Published on July 28, 2020
That is the million $$$$ dollar question for pavement maintenance managers. Over the years I’ve seen a wide range of approaches to this, but when you consider the variables involved, I’m not sure there is one correct answer for all. I would say, “It Depends…”
Let us discuss OCI, but we should focus first on PCI. OCI consider the observed distresses (PCI), the skid resistance, and the ride quality (IRI) (in most cases…OCI can take on many different aspects). The PCI just focuses on the pavement distress. Again, let us look at this first.
One of the longest standing methods I have worked with is to look at the distress of each pavement section and determine how the preservation surface treatment applied will affect the distresses observed.
For example, if we have a moderate severity crack (with its own deduct value), the application of a High-Density Mineral Bond (HA5) treatment will seal the crack. By definition, this will lower the severity of the crack to a low severity crack, yet the crack will remain.
A mill and overlay, in comparison, will effectively eliminate the surface crack. HA5 will also remove weathering distress and other surface issues, but will not change the conditions of potholes, rutting, or fatigue failures. The new PCI score can be calculated based on those changes. Other options include percent changes, PCI value increases by a set value, year/life extensions, or just an absolute number for a new PCI value.
The variability with this issue is that the repair will deteriorate at different rates depending upon the environment and the travel levels, among other things. This is one reason I like to discuss this topic with the local engineers to determine how preservation surface treatments have performed in the past on particular streets, and largely why I ask city engineers to help define the improvement scores to me. I provide guidance, but largely determine this based on their experience. Over time with continual evaluations at regular intervals, I can get a much better understanding of deterioration for a customer.
In a recent pavement management case study of College Station, TX the local engineering consultant recommended HA5 a standard PCI improvement of 15 points. Upon review and going through their research analysis I think this is fair based on the distress a surface treatment will address. On average, as I work with multiple engineers in the state of Texas, I see an average appreciation value of 15 points added to their pavement management system at the completion of a HA5 street project.
In particular, the variable many Texas engineers have with HA5 is the durability and how long they have seen it last (since HA5 is new to the TX market, but has 18 years of proven durability). That may not be seen in the PCI improvement, but it may affect the rate of the deterioration curve, defining when this street should be treated again.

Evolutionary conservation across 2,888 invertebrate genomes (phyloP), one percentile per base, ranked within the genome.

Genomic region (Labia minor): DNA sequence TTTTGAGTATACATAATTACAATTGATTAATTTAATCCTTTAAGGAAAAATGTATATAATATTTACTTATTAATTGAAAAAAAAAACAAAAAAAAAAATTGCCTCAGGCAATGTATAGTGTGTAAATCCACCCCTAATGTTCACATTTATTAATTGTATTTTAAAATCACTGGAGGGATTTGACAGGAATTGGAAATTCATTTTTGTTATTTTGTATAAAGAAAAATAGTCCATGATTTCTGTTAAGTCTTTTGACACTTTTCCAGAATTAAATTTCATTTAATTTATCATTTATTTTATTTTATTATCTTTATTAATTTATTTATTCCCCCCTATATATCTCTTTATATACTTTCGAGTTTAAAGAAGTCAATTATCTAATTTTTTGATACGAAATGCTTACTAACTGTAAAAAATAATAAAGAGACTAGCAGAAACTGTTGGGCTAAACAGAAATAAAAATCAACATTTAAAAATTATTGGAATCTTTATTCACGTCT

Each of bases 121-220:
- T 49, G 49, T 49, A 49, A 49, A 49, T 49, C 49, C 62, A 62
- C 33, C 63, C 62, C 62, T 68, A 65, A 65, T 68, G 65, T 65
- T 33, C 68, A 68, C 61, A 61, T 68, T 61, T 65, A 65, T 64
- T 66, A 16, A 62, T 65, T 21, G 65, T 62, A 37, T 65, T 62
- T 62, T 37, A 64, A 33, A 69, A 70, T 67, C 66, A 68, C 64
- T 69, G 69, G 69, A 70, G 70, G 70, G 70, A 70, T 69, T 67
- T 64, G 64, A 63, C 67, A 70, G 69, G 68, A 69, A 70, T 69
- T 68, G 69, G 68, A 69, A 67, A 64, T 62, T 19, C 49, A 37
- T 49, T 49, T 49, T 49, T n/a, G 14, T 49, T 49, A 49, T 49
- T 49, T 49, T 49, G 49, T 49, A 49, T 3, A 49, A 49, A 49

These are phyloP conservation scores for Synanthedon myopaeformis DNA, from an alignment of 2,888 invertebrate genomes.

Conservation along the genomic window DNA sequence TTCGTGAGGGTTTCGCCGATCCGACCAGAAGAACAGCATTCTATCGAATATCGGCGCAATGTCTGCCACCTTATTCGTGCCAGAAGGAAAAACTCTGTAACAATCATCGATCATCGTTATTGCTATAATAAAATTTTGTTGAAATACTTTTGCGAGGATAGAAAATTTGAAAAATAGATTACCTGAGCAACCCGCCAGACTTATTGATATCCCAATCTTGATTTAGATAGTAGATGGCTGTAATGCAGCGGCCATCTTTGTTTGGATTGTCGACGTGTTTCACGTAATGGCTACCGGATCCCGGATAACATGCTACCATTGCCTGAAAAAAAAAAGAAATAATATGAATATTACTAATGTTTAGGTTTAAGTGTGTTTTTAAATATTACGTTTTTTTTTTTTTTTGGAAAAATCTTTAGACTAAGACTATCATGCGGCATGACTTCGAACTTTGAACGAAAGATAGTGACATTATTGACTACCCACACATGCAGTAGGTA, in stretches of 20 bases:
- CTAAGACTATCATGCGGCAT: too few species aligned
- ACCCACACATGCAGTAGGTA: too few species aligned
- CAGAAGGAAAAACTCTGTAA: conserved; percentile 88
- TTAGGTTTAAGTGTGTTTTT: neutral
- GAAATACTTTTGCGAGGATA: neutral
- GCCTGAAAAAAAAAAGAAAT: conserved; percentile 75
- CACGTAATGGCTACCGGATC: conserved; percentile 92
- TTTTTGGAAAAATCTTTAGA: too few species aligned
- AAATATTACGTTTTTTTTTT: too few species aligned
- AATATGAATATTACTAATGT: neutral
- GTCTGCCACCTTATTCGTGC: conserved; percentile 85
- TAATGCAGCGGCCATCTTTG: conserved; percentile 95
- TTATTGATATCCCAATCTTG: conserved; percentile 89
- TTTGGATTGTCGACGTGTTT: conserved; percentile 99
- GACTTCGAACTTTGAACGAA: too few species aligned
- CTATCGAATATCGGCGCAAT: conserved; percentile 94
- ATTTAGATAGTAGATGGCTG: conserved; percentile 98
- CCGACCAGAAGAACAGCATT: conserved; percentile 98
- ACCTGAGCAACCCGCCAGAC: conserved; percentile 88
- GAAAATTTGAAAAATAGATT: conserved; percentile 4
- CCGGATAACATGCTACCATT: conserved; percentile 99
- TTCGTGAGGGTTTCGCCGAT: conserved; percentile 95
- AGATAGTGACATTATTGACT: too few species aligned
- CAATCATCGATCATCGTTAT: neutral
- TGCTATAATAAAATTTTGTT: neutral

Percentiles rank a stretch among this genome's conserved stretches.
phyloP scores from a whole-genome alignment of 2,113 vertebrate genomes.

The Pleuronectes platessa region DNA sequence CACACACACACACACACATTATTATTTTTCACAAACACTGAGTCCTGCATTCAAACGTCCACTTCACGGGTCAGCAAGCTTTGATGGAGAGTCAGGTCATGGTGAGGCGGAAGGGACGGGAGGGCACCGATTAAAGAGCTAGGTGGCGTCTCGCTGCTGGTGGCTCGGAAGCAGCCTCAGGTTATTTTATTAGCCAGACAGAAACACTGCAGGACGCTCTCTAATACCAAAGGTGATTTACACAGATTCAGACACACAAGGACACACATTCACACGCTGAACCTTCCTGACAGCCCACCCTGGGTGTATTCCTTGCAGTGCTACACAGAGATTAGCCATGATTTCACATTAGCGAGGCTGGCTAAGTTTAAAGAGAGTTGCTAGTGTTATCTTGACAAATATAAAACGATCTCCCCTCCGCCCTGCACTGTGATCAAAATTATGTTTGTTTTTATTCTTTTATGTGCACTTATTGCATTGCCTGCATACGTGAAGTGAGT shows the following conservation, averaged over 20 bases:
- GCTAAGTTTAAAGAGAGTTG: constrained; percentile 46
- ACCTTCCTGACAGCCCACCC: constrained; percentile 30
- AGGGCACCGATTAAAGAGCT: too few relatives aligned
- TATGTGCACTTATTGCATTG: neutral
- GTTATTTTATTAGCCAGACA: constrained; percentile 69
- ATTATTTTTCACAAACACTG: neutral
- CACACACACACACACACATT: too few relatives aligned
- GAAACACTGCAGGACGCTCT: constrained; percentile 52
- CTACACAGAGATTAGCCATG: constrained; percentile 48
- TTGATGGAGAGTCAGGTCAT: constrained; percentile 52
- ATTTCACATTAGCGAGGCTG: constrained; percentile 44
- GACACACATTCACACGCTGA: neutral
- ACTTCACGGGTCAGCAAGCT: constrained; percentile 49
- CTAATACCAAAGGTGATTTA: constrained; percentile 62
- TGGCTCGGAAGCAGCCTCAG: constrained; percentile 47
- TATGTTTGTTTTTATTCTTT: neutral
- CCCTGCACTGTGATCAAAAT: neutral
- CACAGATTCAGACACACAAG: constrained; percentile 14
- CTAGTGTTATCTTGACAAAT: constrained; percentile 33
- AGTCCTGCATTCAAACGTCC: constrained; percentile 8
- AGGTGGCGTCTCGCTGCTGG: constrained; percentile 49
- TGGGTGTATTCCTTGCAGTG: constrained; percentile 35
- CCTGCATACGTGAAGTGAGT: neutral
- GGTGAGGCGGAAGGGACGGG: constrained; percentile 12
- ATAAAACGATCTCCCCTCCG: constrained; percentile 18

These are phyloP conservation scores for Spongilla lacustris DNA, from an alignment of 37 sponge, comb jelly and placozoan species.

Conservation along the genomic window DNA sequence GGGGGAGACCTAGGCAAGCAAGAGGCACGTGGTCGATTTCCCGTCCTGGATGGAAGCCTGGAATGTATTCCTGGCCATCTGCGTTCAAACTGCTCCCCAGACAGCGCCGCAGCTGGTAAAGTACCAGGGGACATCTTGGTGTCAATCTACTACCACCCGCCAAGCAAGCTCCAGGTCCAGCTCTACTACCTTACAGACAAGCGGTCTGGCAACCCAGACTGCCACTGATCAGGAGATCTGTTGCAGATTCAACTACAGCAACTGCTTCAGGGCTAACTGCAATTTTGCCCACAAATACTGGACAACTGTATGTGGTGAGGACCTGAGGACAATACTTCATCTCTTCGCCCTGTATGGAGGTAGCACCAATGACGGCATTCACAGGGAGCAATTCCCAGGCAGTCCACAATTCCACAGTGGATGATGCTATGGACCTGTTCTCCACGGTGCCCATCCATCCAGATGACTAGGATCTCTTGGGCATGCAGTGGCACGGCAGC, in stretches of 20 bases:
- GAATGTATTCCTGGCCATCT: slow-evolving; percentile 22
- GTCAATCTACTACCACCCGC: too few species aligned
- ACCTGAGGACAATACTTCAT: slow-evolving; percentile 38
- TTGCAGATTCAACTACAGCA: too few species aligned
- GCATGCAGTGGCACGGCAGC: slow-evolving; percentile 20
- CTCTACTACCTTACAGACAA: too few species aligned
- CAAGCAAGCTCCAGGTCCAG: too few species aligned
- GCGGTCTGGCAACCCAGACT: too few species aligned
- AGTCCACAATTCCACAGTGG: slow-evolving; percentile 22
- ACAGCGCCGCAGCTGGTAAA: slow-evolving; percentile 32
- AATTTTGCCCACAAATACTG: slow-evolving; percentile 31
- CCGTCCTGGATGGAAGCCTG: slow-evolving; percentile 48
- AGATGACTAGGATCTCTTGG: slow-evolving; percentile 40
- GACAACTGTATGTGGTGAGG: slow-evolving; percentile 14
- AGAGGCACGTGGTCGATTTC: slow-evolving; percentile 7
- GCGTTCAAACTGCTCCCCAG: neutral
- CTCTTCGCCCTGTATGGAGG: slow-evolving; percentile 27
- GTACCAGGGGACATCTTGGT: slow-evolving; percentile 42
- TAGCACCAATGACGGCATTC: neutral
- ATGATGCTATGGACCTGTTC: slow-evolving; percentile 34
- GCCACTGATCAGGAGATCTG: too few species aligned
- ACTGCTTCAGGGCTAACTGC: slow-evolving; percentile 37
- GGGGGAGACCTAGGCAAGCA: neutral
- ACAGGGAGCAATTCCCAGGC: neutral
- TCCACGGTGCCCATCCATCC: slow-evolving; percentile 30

So now you have two issues, one being the condition of the street (perceived by the user) after the application, and the other being the durability (which is not factored into a PCI or OCI score).
Looking at the OCI issue, now we must determine how a HA5 treatment affects the skid resistance and the ride quality. The skid issue is likely not changed significantly, but once again; it depends on the condition of the existing pavement surface. The ride quality is also likely not affected much by an HA5 treatment.
The value of the HA5 treatment is in the performance and durability, which really affect the deterioration curves engineers use in optimization and scheduling, instead of the new PCI/OCI score.
As I stated, the PCI/OCI score is just one factor in how the existing, observed conditions are changed. The biggest value is in how long the treatment lasts and how it protects the conditions from deteriorating further. The High-Density Mineral Bond is now installed in 25 states and our network of contractors have installed over 600 million square feet.
Key factor – do not discount the importance of PCI. A PCI calculation may be used for several reasons, but it is always a good baseline for application of road management, maintenance, and rehabilitation techniques.
Over the past few years, I have received questions about whether the High-Density Mineral Bond (HA5) increases the PCI directly after an application. The short answer is – yes, HA5 pavement preservation applied can potentially increase the PCI.
It depends on multiple factors: (1) what the condition of the road was before HA5 was applied, (2) which distresses have been identified and (3) severity level.
AASHTO standards when determining PCI include multiple variables/pavement distresses, one of them being raveling. When rating a road to determine PCI, the rating can be brought down due to high amounts and severity of raveling.
When HA5 is applied over the top of the raveling, and the same street is rated for PCI, that number will more than likely be a bit higher due to the HA5 coverage.
HA5 does provide an armor like-shell with exceptionally high durability that extends the life of the asphalt binder by resisting oxidative deterioration. The key to a successful pavement management work plan is to deploy the right treatment, on the right road, and at the right time! Ever heard that line before?
IT IS SO VERY TRUE!
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